Revisiting Green party press releases

In 2008 the Green party issued this press release:

The Green Party is warning that today’s record breaking crude oil price of US$100 per barrel is just the first flirtation in what is going to be a long term relationship with triple digits in an ongoing trend of rising oil prices.

The price of oil reportedly surged during the first trading day in the New Year with light sweet crude rising US$4.02 to US$100 a barrel in New York.

“The era of cheap oil has been over for some time. While today’s price breaks a psychological limit, the long term trend indicates that oil may not be consistently priced this high until July or August. However, that’s very short time in planning terms and it is extremely urgent that we re-examine our budget priorities for roading, public transport and freight,” Co-Leader Jeanette Fitzsimons says.

While today’s price of US$100 did retreat soon after breaking the record, prices will never retreat back to the lows of just a few years ago.

“While there isn’t any need to panic, it is a clear signal that we should be planning for an oil constrained future. This means changing the way we get around, investing in more public transport and better urban design that supports walking and cycling. You only need to look at the major cities around the world that were built before the oil age to see that vibrant, exciting lifestyles are possible without depending on the private motor vehicle.

“If you read my latest Bill to be drawn, Climate Change (Transport Funding) Bill, you’ll see a phased programme for refocusing priorities towards more sustainable transport and reducing our reliance on fossil fuels.”

The BBC reports today:

The price of Brent crude oil has fallen below $50 a barrel for the first time since May 2009.

It fell more than a dollar to $49.92 a barrel in early trading on Wednesday before edging back above the $50 mark.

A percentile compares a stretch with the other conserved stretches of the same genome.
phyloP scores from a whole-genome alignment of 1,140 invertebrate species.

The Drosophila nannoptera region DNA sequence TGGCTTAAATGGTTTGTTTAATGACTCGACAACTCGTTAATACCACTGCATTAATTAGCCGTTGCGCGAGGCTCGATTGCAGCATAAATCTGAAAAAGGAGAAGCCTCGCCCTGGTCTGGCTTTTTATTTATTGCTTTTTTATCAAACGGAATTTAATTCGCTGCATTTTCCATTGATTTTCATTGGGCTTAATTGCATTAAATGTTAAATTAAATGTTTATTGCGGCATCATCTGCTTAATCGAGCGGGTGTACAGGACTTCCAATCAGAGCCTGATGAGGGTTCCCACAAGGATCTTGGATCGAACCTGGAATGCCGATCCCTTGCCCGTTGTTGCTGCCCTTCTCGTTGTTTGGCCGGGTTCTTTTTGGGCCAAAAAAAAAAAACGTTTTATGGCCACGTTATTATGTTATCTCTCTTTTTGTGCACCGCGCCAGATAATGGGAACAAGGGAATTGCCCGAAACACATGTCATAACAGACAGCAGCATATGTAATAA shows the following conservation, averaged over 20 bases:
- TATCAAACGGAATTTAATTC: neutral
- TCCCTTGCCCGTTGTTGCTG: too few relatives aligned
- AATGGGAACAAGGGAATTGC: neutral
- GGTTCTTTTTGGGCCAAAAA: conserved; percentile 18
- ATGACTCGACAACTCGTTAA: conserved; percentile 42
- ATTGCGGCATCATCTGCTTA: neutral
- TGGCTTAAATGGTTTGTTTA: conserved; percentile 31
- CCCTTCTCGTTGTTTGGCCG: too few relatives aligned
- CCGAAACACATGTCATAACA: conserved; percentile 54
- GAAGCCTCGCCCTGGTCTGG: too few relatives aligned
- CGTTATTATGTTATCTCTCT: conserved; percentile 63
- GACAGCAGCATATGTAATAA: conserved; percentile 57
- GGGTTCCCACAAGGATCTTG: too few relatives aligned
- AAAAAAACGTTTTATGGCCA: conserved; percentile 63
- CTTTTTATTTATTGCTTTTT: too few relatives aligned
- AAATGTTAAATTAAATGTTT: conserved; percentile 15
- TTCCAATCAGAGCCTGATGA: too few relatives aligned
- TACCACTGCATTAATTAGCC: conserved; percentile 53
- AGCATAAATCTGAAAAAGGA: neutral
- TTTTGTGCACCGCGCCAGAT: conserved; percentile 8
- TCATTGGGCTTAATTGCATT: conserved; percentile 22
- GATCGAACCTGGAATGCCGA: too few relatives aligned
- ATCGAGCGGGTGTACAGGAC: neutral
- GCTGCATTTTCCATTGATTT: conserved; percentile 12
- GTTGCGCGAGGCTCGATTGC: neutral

Slowing global growth and increased supply of oil and gas have pushed prices sharply lower in recent weeks.

The price of oil traded in the United States, known as West Texas Intermediate crude, has already fallen below $50.

Many observers expect the price of oil to fall further as North American shale producers continue to supply increasing quantities of oil and gas, and the oil-producing group Opec resists calls for cuts in production to support prices.

“With no sign that Opec will do anything about over-production, it seems likely that we could well see further declines towards $40 in the coming weeks,” said CMC Markets analyst Michael Hewson.

And the NZ Herald runs an article that says:

The drop in fuel prices – to the lowest in more than four years – is expected to have a knock-on effect on other products as businesses spend less on transporting goods, meaning lower prices for consumers.

However, shoppers may be reluctant to flash their hard-earned cash after being burned by the global financial crisis, experts say, and may put the extra dollars into savings.

New Zealand has seen a record run of price cuts, with 16 over the past three months, as a combination of falling global crude oil prices and a strong Kiwi dollar works in motorists’ favour.

Remember when you see a Green part press release it is based on what they want to happen not what will happen.

The best policy of dealing with the Greens is to ignore them.

 

– NZ Herald, Green Party


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As much at home writing editorials as being the subject of them, Cam has won awards, including the Canon Media Award for his work on the Len Brown/Bevan Chuang story. When he’s not creating the news, he tends to be in it, with protagonists using the courts, media and social media to deliver financial as well as death threats.

They say that news is something that someone, somewhere, wants kept quiet. Cam Slater doesn’t do quiet and, as a result, he is a polarising, controversial but highly effective journalist who takes no prisoners.

He is fearless in his pursuit of a story.

Love him or loathe him, you can’t ignore him.

To read Cam’s previous articles click on his name in blue.

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